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Online Marketing and Advertising Metrics

Wednesday, December 01, 2010


Online marketing and advertising is a strategy every business owner should be using to improve the bottom line and generate more business. Below are three key metrics to use for gauging your online marketing and advertising efforts and effect.

Cost Per Lead (CPL) is the cost of bringing a lead to your business. Leads can come from a variety of generation methods, including: opting-in to your email list on your website, calling your office, filling out your online form, purchasing a product, et cetera. Generating these leads cost you something. For example, the cost of maintaining your website, the cost of getting your phone number in front of the customer, the cost of your online marketing and so on. Measuring your cost per lead is very important. 
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Online Marketing Strategy for the Long Term

Tuesday, August 10, 2010


Here's a great article by Seth Godin The secret of the web (hint: it's a virtue). From the article: 
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Business Lessons

Saturday, July 31, 2010


When I was 15 years old, I started a lawn mowing business with a good friend of mine. We had a mower, a weed eater, and a desire to make money. We were in business.

We started out by walking door-to-door in my neighborhood passing out flyers. The name of our business was "Mighty Mowers". I made a black and white flyer featuring two buffed guys mowing a lawn. I wasn't buffed then (nor am I now) but the idea of two buffed guys mowing lawns was sure to land us a bunch of accounts.

The flyers worked out really well and we started getting accounts. At first we would literally push our lawn mowers up and down the streets in our neighborhood, going from house to house cutting the grass. Soon, it became too much work and my Dad joined our operation as the driver. We put the mowers in the back of the truck and would drive to each house.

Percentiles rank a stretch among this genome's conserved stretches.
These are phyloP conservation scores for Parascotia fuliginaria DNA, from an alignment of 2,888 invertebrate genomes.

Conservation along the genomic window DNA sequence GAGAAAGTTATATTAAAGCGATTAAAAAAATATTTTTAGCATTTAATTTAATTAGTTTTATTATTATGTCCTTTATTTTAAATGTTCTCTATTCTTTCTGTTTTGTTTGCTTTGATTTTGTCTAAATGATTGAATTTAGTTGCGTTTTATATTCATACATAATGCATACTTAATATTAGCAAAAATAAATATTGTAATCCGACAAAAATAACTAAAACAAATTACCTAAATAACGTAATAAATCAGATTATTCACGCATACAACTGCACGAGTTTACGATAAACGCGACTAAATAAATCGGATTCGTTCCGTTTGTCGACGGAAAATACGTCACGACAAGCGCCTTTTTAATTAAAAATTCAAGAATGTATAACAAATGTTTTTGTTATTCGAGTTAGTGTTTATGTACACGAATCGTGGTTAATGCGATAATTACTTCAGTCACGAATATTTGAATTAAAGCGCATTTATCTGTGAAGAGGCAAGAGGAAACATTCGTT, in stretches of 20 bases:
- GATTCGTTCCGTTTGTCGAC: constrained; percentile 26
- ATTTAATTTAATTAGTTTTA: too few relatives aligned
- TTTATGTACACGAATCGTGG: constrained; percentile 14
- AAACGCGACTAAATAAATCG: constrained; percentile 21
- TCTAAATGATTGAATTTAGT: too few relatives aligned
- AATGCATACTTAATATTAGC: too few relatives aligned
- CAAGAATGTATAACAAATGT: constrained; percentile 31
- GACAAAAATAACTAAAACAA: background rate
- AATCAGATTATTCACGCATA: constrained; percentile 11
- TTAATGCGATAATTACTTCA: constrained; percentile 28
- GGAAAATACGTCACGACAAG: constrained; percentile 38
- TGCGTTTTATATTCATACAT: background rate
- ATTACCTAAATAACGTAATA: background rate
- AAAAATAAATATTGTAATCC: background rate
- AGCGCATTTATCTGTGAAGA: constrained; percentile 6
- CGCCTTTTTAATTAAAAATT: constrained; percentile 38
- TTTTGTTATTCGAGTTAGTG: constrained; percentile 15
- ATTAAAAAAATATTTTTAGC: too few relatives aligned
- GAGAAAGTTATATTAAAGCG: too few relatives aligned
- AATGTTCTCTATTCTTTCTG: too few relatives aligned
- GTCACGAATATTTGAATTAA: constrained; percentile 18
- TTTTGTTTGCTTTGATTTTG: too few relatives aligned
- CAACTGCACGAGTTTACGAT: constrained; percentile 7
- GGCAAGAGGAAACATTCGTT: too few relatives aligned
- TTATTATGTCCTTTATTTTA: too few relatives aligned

As our business started to pick-up, we needed to get a trailer. My friend's dad had an old trailer that we fixed-up and painted. The trailer had to be red because my Dad's truck was red... it was really cool. When I turned 16 my Dad officially retired from the business and I started driving to all our accounts. Our first year in business was very successful. We made a lot of money and were having fun!

The next year began much the same way. We made copies of the flyer and passed them out door-to-door. We had almost all the accounts from the first year. With good word-of-mouth (and my great flyer), we added more accounts to the route. We started to get really busy. My Dad came out of retirement and started helping us again. We also put a couple of our friends to work 3-4 days a week.

The money was rolling in. It was a great business. I continued to own and operate the business through the summer before college. Then, after my first year in college, I was too busy playing baseball to continue operations. So, I gave the business to my cousin. He ran the business for about 2 months. Ultimately, he lost all the accounts and Mighty Mowers went into history as a great business that was ruined because of bad customer service.

Looking back, I realize what an awesome business I had! It was all cash, the revenue was reoccurring, our customers loved the service and it was scaleable.